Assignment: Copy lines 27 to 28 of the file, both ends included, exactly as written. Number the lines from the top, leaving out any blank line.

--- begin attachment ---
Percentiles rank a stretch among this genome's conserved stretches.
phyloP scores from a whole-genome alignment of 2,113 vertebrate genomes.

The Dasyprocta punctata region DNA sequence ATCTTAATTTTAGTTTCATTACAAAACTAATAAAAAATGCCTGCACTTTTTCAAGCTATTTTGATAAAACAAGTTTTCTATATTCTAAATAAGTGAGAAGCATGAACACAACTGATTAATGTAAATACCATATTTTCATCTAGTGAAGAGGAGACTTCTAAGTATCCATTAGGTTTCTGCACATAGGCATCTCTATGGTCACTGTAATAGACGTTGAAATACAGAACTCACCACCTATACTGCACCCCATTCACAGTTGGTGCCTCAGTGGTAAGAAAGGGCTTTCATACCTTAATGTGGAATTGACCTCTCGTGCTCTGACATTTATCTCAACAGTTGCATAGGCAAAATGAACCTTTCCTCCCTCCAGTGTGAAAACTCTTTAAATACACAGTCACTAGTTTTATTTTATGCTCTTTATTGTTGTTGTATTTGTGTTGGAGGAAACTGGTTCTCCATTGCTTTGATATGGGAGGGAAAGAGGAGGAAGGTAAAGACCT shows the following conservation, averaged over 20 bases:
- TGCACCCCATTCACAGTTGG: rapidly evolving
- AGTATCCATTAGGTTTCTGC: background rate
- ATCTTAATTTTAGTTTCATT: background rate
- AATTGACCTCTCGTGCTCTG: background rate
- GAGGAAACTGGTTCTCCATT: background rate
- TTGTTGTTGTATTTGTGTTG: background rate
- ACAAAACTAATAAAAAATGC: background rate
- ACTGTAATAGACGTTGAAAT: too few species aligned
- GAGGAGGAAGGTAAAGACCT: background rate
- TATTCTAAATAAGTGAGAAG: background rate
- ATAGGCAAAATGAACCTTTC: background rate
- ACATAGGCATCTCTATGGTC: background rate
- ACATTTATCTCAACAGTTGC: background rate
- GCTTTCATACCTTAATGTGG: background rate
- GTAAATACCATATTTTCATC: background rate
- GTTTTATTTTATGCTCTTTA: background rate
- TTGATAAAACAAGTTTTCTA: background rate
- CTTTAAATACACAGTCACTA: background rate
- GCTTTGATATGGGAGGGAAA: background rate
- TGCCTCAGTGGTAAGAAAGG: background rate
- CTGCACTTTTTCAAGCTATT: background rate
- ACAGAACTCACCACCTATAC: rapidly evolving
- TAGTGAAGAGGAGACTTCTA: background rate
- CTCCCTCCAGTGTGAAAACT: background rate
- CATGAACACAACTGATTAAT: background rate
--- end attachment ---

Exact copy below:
- CTCCCTCCAGTGTGAAAACT: background rate
- CATGAACACAACTGATTAAT: background rate